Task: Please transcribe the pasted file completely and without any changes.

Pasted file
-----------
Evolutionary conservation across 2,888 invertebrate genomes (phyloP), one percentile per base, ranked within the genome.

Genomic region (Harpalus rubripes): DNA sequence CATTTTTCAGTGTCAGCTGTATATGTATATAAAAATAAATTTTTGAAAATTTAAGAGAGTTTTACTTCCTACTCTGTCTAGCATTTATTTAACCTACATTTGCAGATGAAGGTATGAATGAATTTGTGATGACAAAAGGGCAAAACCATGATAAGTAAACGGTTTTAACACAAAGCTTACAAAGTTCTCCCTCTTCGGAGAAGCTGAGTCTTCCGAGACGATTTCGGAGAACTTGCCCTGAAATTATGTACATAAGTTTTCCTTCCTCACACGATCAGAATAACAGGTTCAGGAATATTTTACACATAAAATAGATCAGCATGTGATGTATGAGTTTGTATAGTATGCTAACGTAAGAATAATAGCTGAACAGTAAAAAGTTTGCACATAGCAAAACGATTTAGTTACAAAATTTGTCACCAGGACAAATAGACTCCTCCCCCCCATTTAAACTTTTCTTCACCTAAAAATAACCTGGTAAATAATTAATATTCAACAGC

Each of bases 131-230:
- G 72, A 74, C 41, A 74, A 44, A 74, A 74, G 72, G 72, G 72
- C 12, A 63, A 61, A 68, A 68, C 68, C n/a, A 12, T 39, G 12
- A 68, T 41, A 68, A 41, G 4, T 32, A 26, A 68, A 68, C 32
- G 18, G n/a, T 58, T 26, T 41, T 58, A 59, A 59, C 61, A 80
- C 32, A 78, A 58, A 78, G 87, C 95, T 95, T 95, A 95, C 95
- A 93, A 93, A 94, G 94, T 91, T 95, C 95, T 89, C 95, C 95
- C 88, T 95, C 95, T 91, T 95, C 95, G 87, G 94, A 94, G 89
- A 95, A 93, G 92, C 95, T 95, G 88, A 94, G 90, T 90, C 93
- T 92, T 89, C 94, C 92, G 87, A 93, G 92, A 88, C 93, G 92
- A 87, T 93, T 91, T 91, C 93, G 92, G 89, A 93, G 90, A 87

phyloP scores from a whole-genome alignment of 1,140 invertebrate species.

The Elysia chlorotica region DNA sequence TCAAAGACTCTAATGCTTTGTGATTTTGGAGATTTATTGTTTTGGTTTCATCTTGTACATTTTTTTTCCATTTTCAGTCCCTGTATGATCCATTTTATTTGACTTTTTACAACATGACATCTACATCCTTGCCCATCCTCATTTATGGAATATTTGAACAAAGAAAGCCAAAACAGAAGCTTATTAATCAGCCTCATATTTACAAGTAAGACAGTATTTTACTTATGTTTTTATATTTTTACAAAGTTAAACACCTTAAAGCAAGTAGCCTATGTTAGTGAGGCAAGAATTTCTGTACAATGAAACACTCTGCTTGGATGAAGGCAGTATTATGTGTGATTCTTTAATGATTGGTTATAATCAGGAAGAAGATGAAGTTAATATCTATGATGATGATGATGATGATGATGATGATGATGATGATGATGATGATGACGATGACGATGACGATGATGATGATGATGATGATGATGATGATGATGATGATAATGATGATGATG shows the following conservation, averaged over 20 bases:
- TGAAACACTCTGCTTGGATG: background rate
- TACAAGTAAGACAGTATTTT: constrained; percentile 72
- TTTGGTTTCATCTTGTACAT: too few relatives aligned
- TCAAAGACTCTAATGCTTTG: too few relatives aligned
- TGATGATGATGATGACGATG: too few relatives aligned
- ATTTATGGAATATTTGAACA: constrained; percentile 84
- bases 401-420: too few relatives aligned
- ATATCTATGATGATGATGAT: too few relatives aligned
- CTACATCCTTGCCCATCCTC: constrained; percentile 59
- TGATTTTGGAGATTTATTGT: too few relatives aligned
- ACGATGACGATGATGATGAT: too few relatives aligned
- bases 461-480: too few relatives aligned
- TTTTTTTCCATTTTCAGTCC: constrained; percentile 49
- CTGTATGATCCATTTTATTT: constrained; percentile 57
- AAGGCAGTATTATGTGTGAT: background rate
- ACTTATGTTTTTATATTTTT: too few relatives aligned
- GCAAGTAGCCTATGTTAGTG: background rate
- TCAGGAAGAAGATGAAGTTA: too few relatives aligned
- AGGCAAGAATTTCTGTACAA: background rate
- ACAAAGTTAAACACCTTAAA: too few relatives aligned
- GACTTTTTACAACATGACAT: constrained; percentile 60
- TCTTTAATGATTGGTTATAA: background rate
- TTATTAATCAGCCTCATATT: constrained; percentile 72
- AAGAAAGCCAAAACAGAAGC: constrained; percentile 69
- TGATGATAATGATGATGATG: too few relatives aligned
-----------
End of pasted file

Evolutionary conservation across 2,888 invertebrate genomes (phyloP), one percentile per base, ranked within the genome.

Genomic region (Harpalus rubripes): DNA sequence CATTTTTCAGTGTCAGCTGTATATGTATATAAAAATAAATTTTTGAAAATTTAAGAGAGTTTTACTTCCTACTCTGTCTAGCATTTATTTAACCTACATTTGCAGATGAAGGTATGAATGAATTTGTGATGACAAAAGGGCAAAACCATGATAAGTAAACGGTTTTAACACAAAGCTTACAAAGTTCTCCCTCTTCGGAGAAGCTGAGTCTTCCGAGACGATTTCGGAGAACTTGCCCTGAAATTATGTACATAAGTTTTCCTTCCTCACACGATCAGAATAACAGGTTCAGGAATATTTTACACATAAAATAGATCAGCATGTGATGTATGAGTTTGTATAGTATGCTAACGTAAGAATAATAGCTGAACAGTAAAAAGTTTGCACATAGCAAAACGATTTAGTTACAAAATTTGTCACCAGGACAAATAGACTCCTCCCCCCCATTTAAACTTTTCTTCACCTAAAAATAACCTGGTAAATAATTAATATTCAACAGC

Each of bases 131-230:
- G 72, A 74, C 41, A 74, A 44, A 74, A 74, G 72, G 72, G 72
- C 12, A 63, A 61, A 68, A 68, C 68, C n/a, A 12, T 39, G 12
- A 68, T 41, A 68, A 41, G 4, T 32, A 26, A 68, A 68, C 32
- G 18, G n/a, T 58, T 26, T 41, T 58, A 59, A 59, C 61, A 80
- C 32, A 78, A 58, A 78, G 87, C 95, T 95, T 95, A 95, C 95
- A 93, A 93, A 94, G 94, T 91, T 95, C 95, T 89, C 95, C 95
- C 88, T 95, C 95, T 91, T 95, C 95, G 87, G 94, A 94, G 89
- A 95, A 93, G 92, C 95, T 95, G 88, A 94, G 90, T 90, C 93
- T 92, T 89, C 94, C 92, G 87, A 93, G 92, A 88, C 93, G 92
- A 87, T 93, T 91, T 91, C 93, G 92, G 89, A 93, G 90, A 87

phyloP scores from a whole-genome alignment of 1,140 invertebrate species.

The Elysia chlorotica region DNA sequence TCAAAGACTCTAATGCTTTGTGATTTTGGAGATTTATTGTTTTGGTTTCATCTTGTACATTTTTTTTCCATTTTCAGTCCCTGTATGATCCATTTTATTTGACTTTTTACAACATGACATCTACATCCTTGCCCATCCTCATTTATGGAATATTTGAACAAAGAAAGCCAAAACAGAAGCTTATTAATCAGCCTCATATTTACAAGTAAGACAGTATTTTACTTATGTTTTTATATTTTTACAAAGTTAAACACCTTAAAGCAAGTAGCCTATGTTAGTGAGGCAAGAATTTCTGTACAATGAAACACTCTGCTTGGATGAAGGCAGTATTATGTGTGATTCTTTAATGATTGGTTATAATCAGGAAGAAGATGAAGTTAATATCTATGATGATGATGATGATGATGATGATGATGATGATGATGATGATGATGACGATGACGATGACGATGATGATGATGATGATGATGATGATGATGATGATGATAATGATGATGATG shows the following conservation, averaged over 20 bases:
- TGAAACACTCTGCTTGGATG: background rate
- TACAAGTAAGACAGTATTTT: constrained; percentile 72
- TTTGGTTTCATCTTGTACAT: too few relatives aligned
- TCAAAGACTCTAATGCTTTG: too few relatives aligned
- TGATGATGATGATGACGATG: too few relatives aligned
- ATTTATGGAATATTTGAACA: constrained; percentile 84
- bases 401-420: too few relatives aligned
- ATATCTATGATGATGATGAT: too few relatives aligned
- CTACATCCTTGCCCATCCTC: constrained; percentile 59
- TGATTTTGGAGATTTATTGT: too few relatives aligned
- ACGATGACGATGATGATGAT: too few relatives aligned
- bases 461-480: too few relatives aligned
- TTTTTTTCCATTTTCAGTCC: constrained; percentile 49
- CTGTATGATCCATTTTATTT: constrained; percentile 57
- AAGGCAGTATTATGTGTGAT: background rate
- ACTTATGTTTTTATATTTTT: too few relatives aligned
- GCAAGTAGCCTATGTTAGTG: background rate
- TCAGGAAGAAGATGAAGTTA: too few relatives aligned
- AGGCAAGAATTTCTGTACAA: background rate
- ACAAAGTTAAACACCTTAAA: too few relatives aligned
- GACTTTTTACAACATGACAT: constrained; percentile 60
- TCTTTAATGATTGGTTATAA: background rate
- TTATTAATCAGCCTCATATT: constrained; percentile 72
- AAGAAAGCCAAAACAGAAGC: constrained; percentile 69
- TGATGATAATGATGATGATG: too few relatives aligned